Thousands of years ago, a goat herder approached a villager and said, "I will give you one of my goats if you will touch my penis." This was the invention of trading goods for services. Later, it became impractical to carry an entire herd of goats when heading out for a night on the town, so instead villagers would just carry a few slips of paper that said "Good for one goat." Thus, currency was born. Not long after, that same man announced to the village that he had written a poem about the time a stranger touched his penis, and would read it aloud for one hundred goat dollars. The man was immediately arrested and burned at the stake. Thus was born the debate over what, exactly, created content is worth.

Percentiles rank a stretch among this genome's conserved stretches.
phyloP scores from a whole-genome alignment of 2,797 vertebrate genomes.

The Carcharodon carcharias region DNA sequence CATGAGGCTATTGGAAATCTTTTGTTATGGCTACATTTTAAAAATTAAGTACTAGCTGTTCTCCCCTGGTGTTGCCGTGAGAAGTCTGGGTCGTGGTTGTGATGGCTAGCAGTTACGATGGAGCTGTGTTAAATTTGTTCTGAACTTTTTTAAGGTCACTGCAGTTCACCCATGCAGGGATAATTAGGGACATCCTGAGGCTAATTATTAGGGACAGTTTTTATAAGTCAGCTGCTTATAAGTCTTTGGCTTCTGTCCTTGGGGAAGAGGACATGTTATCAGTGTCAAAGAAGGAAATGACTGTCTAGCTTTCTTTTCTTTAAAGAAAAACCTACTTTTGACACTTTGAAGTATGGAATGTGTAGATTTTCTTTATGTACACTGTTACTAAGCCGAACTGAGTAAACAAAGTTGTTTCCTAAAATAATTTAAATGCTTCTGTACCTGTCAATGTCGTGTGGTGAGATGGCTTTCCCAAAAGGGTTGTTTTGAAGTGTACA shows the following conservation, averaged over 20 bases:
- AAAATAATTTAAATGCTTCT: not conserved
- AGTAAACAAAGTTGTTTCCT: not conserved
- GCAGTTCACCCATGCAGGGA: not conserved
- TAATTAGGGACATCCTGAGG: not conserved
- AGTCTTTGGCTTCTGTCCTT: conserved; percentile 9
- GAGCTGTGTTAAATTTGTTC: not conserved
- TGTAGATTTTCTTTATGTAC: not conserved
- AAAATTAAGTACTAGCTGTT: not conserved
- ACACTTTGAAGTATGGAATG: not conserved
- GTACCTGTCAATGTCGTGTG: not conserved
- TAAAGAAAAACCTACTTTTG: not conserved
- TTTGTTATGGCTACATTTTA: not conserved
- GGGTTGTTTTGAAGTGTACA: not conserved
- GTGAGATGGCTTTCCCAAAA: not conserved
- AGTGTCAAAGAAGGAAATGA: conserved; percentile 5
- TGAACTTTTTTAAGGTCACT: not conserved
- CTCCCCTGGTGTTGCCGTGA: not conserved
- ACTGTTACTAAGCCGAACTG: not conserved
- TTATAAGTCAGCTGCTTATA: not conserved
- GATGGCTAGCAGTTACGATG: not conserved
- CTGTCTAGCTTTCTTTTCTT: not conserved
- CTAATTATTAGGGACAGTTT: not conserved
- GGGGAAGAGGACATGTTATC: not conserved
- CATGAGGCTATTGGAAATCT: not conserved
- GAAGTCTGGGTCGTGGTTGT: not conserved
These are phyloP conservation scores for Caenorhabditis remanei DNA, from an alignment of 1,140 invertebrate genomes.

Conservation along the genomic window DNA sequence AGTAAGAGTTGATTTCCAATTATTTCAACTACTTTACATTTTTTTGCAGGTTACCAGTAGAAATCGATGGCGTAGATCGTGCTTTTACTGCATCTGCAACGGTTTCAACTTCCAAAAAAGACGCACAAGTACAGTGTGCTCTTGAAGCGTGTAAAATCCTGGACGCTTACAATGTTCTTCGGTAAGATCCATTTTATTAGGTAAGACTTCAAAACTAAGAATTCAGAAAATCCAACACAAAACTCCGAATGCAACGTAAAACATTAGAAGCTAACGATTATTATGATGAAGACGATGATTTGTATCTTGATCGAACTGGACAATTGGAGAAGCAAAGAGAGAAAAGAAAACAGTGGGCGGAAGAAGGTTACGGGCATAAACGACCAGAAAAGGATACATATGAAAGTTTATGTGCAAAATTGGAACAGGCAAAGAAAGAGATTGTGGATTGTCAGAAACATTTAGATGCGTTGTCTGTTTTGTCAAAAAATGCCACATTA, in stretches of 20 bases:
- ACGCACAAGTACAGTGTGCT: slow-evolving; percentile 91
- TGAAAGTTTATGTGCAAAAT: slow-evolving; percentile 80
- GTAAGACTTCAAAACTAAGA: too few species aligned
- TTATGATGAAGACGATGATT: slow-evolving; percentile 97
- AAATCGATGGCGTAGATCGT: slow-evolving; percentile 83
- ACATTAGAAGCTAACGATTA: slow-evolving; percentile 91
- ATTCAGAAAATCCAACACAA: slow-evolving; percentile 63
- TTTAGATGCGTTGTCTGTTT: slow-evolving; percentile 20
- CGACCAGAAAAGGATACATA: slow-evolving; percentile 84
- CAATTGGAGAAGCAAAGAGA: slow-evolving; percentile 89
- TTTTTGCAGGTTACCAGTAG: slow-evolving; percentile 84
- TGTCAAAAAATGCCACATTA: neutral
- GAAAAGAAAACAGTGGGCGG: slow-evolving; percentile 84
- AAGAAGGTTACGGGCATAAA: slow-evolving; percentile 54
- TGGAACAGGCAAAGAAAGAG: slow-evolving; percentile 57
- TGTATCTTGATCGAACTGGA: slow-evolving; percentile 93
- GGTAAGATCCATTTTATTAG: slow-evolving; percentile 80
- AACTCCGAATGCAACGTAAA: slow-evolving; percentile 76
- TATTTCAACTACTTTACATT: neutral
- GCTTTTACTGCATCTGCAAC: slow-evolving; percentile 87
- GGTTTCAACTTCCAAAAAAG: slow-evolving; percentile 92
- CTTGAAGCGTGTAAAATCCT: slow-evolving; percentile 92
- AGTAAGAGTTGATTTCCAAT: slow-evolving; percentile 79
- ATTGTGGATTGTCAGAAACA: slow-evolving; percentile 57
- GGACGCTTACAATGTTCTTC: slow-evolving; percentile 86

That brings us to last year, when a shitstorm hit the web publishing industry. Sites that lost money and/or made cuts included HuffPo, The Guardian, Fusion, Mashable, Salon, Medium, and lots of others. Just this summer, we saw the same happen at The New York Times, MTV News, and Fox Sports. Then Vice Sports shut down completely.
What's the deal? First, there's always been a problem with trying to make money by giving away internet content for free. When the dot-com bubble popped in the early 2000s, I watched ad rates on my old site drop 97 percent over the course of just a couple of years. But those are old complaints. What is new is that A) most of you are reading this on a phone (less screen space for ads, so publishers get paid less) and B) ad-blocking has hit a tipping point (more than half of users now do it).
So publishers automatically make less on the articles they had to spend money to create. For example, Mother Jones published this important piece on private prisons which took half a year and several staff members to put together. It cost them $350,000 to produce. It became a huge viral hit, and as a result, the banner ads earned them ... $5,000.